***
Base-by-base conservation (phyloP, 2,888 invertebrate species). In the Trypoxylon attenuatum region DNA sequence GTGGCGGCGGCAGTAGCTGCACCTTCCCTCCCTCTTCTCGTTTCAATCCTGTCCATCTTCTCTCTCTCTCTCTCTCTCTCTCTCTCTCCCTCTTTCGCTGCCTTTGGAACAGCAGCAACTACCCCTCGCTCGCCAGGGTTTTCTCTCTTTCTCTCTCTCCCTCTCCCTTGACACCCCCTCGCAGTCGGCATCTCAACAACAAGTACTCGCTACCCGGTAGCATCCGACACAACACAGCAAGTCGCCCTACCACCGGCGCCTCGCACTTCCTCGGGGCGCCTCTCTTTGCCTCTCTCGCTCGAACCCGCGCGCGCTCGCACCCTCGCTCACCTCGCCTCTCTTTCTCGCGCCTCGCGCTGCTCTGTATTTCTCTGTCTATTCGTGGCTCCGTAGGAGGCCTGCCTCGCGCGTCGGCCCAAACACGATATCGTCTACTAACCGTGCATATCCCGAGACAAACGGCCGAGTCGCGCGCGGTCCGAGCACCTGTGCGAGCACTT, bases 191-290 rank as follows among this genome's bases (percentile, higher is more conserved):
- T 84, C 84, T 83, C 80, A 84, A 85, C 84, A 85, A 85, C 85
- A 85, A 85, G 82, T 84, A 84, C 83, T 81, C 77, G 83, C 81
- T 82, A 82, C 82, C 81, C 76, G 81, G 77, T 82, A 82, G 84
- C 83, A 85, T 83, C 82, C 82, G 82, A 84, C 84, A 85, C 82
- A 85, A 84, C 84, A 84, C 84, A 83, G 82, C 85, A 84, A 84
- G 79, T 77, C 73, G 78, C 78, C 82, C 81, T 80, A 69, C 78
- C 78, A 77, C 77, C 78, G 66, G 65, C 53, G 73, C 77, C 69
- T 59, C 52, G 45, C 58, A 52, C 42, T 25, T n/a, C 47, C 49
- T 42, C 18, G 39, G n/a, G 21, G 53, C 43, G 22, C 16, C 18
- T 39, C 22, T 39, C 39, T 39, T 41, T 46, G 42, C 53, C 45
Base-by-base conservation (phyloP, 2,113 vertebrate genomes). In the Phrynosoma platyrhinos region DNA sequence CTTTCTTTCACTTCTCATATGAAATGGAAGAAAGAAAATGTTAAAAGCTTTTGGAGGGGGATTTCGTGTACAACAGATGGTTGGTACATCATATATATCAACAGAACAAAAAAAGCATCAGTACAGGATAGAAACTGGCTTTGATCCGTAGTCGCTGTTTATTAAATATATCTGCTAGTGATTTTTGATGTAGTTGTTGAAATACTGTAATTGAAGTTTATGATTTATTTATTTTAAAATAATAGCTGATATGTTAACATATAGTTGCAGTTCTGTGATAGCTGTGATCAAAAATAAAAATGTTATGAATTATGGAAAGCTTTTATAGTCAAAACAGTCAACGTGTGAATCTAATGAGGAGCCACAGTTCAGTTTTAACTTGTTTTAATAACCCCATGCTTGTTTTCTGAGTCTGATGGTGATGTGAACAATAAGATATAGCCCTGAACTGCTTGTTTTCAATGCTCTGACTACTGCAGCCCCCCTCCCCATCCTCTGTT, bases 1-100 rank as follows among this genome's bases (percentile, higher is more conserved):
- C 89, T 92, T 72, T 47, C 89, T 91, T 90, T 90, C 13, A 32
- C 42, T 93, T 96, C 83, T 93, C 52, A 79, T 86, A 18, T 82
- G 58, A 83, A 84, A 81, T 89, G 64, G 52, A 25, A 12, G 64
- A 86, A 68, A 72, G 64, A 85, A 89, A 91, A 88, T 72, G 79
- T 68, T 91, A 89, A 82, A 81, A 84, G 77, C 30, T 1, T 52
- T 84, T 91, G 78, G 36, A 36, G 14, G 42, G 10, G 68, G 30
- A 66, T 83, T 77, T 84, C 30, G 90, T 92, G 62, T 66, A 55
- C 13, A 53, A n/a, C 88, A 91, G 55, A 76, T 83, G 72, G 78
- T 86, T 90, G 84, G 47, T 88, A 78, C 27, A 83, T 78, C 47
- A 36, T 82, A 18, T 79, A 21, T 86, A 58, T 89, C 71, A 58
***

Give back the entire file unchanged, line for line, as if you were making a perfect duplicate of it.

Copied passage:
Base-by-base conservation (phyloP, 2,888 invertebrate species). In the Trypoxylon attenuatum region DNA sequence GTGGCGGCGGCAGTAGCTGCACCTTCCCTCCCTCTTCTCGTTTCAATCCTGTCCATCTTCTCTCTCTCTCTCTCTCTCTCTCTCTCTCCCTCTTTCGCTGCCTTTGGAACAGCAGCAACTACCCCTCGCTCGCCAGGGTTTTCTCTCTTTCTCTCTCTCCCTCTCCCTTGACACCCCCTCGCAGTCGGCATCTCAACAACAAGTACTCGCTACCCGGTAGCATCCGACACAACACAGCAAGTCGCCCTACCACCGGCGCCTCGCACTTCCTCGGGGCGCCTCTCTTTGCCTCTCTCGCTCGAACCCGCGCGCGCTCGCACCCTCGCTCACCTCGCCTCTCTTTCTCGCGCCTCGCGCTGCTCTGTATTTCTCTGTCTATTCGTGGCTCCGTAGGAGGCCTGCCTCGCGCGTCGGCCCAAACACGATATCGTCTACTAACCGTGCATATCCCGAGACAAACGGCCGAGTCGCGCGCGGTCCGAGCACCTGTGCGAGCACTT, bases 191-290 rank as follows among this genome's bases (percentile, higher is more conserved):
- T 84, C 84, T 83, C 80, A 84, A 85, C 84, A 85, A 85, C 85
- A 85, A 85, G 82, T 84, A 84, C 83, T 81, C 77, G 83, C 81
- T 82, A 82, C 82, C 81, C 76, G 81, G 77, T 82, A 82, G 84
- C 83, A 85, T 83, C 82, C 82, G 82, A 84, C 84, A 85, C 82
- A 85, A 84, C 84, A 84, C 84, A 83, G 82, C 85, A 84, A 84
- G 79, T 77, C 73, G 78, C 78, C 82, C 81, T 80, A 69, C 78
- C 78, A 77, C 77, C 78, G 66, G 65, C 53, G 73, C 77, C 69
- T 59, C 52, G 45, C 58, A 52, C 42, T 25, T n/a, C 47, C 49
- T 42, C 18, G 39, G n/a, G 21, G 53, C 43, G 22, C 16, C 18
- T 39, C 22, T 39, C 39, T 39, T 41, T 46, G 42, C 53, C 45
Base-by-base conservation (phyloP, 2,113 vertebrate genomes). In the Phrynosoma platyrhinos region DNA sequence CTTTCTTTCACTTCTCATATGAAATGGAAGAAAGAAAATGTTAAAAGCTTTTGGAGGGGGATTTCGTGTACAACAGATGGTTGGTACATCATATATATCAACAGAACAAAAAAAGCATCAGTACAGGATAGAAACTGGCTTTGATCCGTAGTCGCTGTTTATTAAATATATCTGCTAGTGATTTTTGATGTAGTTGTTGAAATACTGTAATTGAAGTTTATGATTTATTTATTTTAAAATAATAGCTGATATGTTAACATATAGTTGCAGTTCTGTGATAGCTGTGATCAAAAATAAAAATGTTATGAATTATGGAAAGCTTTTATAGTCAAAACAGTCAACGTGTGAATCTAATGAGGAGCCACAGTTCAGTTTTAACTTGTTTTAATAACCCCATGCTTGTTTTCTGAGTCTGATGGTGATGTGAACAATAAGATATAGCCCTGAACTGCTTGTTTTCAATGCTCTGACTACTGCAGCCCCCCTCCCCATCCTCTGTT, bases 1-100 rank as follows among this genome's bases (percentile, higher is more conserved):
- C 89, T 92, T 72, T 47, C 89, T 91, T 90, T 90, C 13, A 32
- C 42, T 93, T 96, C 83, T 93, C 52, A 79, T 86, A 18, T 82
- G 58, A 83, A 84, A 81, T 89, G 64, G 52, A 25, A 12, G 64
- A 86, A 68, A 72, G 64, A 85, A 89, A 91, A 88, T 72, G 79
- T 68, T 91, A 89, A 82, A 81, A 84, G 77, C 30, T 1, T 52
- T 84, T 91, G 78, G 36, A 36, G 14, G 42, G 10, G 68, G 30
- A 66, T 83, T 77, T 84, C 30, G 90, T 92, G 62, T 66, A 55
- C 13, A 53, A n/a, C 88, A 91, G 55, A 76, T 83, G 72, G 78
- T 86, T 90, G 84, G 47, T 88, A 78, C 27, A 83, T 78, C 47
- A 36, T 82, A 18, T 79, A 21, T 86, A 58, T 89, C 71, A 58